Dinners were HUGE and generally involved a lentil soup, some sort of tagine (could be lamb, chicken or beef, slow cooked in the traditional way with lots of veggies and herbs), a couscous full of veggies, kefta (meatballs), plenty of just-baked bread and fruit to finish it all off. We ate family-style each night, and the quantity of food seemed to increase each day as they noticed that we continued to eat whenever food was brought out. Devon made an early mistake of asking if there was more chicken – five heaping plates were soon presented! We ate very well, with the added bonus of everything coming from local oasis gardens (even the wheat for the bread), which are 100% organic.
Doooown we go!
Chuck picks up running buddies – Maria and Fatima – along the way
Devon: 7 marathons in 7 days!!
No maps needed!
Troy and Yvette
The running: As with the food…so much running! Excitement was high, the weather was beautiful and every day featured landscapes completely different from the day before – needless to say, lots of mileage ensued. Each day we’d arrive at the ‘departure area,’ where Yousef, our cook (he is actually a chef at a 5 star hotel), would have a changing tent and our big spread of snacks waiting for us. From there, we’d begin the run with a loud “Yellah!” which means “let’s go!” in Berber.
The terrain was completely different every day. We ran uphill, downhill, in the mountains, through villages, along palm oases, through Saharan sand and across a dry lake bed. There was little to no traffic to contend with, and wildlife was no concern, as the donkeys and camels weren’t too impressed with us. It was sometimes chilly, sometimes hot, sometimes windy, but always beautiful, open and free.
With 22 people we had a wide range of abilities, and most everyone had others to run with. The drivers would serve as a support team, and what a team they were! With one bringing up the front and another bringing up the rear, the three vehicles in between would patrol the course, ensuring that our water bottles were full, any turns well-marked and that we werewell-informed of the loosely-accurate remaining distance (just 2k left!).
Once you were ready to stop running, a vehicle would soon be by with a spot for you inside where you would ride for a bit, cheering on those who were still running and snapping photos. Once enough people were done for the day, we’d go on to the guesthouse where food and usually a swimming pool awaited.
The pools were sometimes a better alternative
The Plague & cold showers: It wasn’t all perfect, of course. Gabe and I came prepared with plenty of diarrhea medicine, but stomach issues thankfully never surfaced. Instead, a chest cold spread throughout the group and nearly everyone spent at least one day with a loud cough and overwhelming desire to sleep. Luckily, most people got over it quickly and on with the fun. It was a clear reminder that sharing your water bottle isn’t always a gesture of goodwill!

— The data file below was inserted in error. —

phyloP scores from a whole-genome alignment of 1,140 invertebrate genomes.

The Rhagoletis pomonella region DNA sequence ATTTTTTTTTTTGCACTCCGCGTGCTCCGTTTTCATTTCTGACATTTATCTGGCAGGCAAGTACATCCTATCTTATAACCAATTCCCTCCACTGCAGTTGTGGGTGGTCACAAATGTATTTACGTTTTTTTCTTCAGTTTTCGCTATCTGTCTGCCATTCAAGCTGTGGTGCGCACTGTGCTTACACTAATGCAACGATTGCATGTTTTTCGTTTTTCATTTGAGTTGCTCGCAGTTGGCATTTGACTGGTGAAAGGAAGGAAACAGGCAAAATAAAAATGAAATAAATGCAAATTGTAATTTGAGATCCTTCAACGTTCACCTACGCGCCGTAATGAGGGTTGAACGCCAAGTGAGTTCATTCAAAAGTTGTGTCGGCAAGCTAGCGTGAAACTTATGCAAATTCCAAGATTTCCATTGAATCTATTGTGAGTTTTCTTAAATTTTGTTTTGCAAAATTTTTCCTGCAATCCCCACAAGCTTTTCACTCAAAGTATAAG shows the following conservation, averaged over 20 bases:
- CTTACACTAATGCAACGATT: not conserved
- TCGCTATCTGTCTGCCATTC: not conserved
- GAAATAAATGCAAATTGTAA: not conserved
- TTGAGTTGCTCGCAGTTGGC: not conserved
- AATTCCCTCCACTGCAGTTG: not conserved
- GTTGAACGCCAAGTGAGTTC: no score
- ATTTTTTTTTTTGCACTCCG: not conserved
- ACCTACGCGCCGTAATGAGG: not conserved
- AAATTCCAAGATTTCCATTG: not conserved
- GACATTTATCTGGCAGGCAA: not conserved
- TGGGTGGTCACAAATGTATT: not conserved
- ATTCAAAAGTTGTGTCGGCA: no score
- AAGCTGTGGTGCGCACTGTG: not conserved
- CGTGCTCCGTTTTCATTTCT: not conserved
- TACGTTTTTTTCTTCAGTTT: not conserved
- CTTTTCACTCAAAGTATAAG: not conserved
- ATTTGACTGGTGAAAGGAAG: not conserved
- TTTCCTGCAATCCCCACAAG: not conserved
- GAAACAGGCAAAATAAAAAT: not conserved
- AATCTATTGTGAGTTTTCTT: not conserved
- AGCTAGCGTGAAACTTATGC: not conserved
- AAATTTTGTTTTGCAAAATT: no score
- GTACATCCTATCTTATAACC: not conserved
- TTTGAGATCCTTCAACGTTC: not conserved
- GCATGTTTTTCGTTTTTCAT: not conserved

Additionally, I didn’t do the best job of forewarning people that in developing countries, hot showers are a rare, rare luxury. Though all of our hotels technically had one in each room, there is only so much water to go around in a small village and once it’s out, it’s out. We learned to take turns to let the tanks refill, wash quickly and fully appreciate the times that hot water spilled forth!
A gift from the pottery co-op!
Pre-run snack spread
The sights: While this was first and foremost a running trip, the travel element was just as important. Beyond the stunning views from the cars, the run routes and the hotels, there was much to see. We toured the Kasbah in Ait Benhaddou, where Gladiator and other films were made, visited both a pottery and a women’s rug cooperative where we got to see the processes and buy wares directly from those who made them, played in giant Saharan sand dunes, saw firsthand what drought can do to a massive lake and of course had plenty of opportunities to wander through markets and load up on scarves.
The group: This group bonded! We explored together, we ate meals together, we ran together and we got The Plague together. We shared countless bottles of wine, lots of laughs and, though the final count is still being tallied, logged well over 1300 miles of running in some of the most beautiful and challenging places we’d ever been. Though the trip has been over for more than a week, our group Facebook page is lively and photos & inside jokes continue to flood my newsfeed. A post-trip party is already planned, and a care package to send back to Hamid is in the works. Despite a severe lack of campfire song skills, this group rocked.
I still have a hard time believing that this all came together, but Gabe and I both agree that it was a huge success and that Rogue Expeditions has a bright future. The chance to combine running with a travel adventure and to be able to share it with a group of Rogues is a dream come true, and we can’t wait to make it bigger and better each year.
Rogue Expeditions is just getting started, and spots for Morocco 2014 will be open soon. In the meantime, we have a smaller-scale Tahoe trip happening in July (one day left to sign up!) Stay tuned, and come explore with us!
(My full set of photos can be seen here)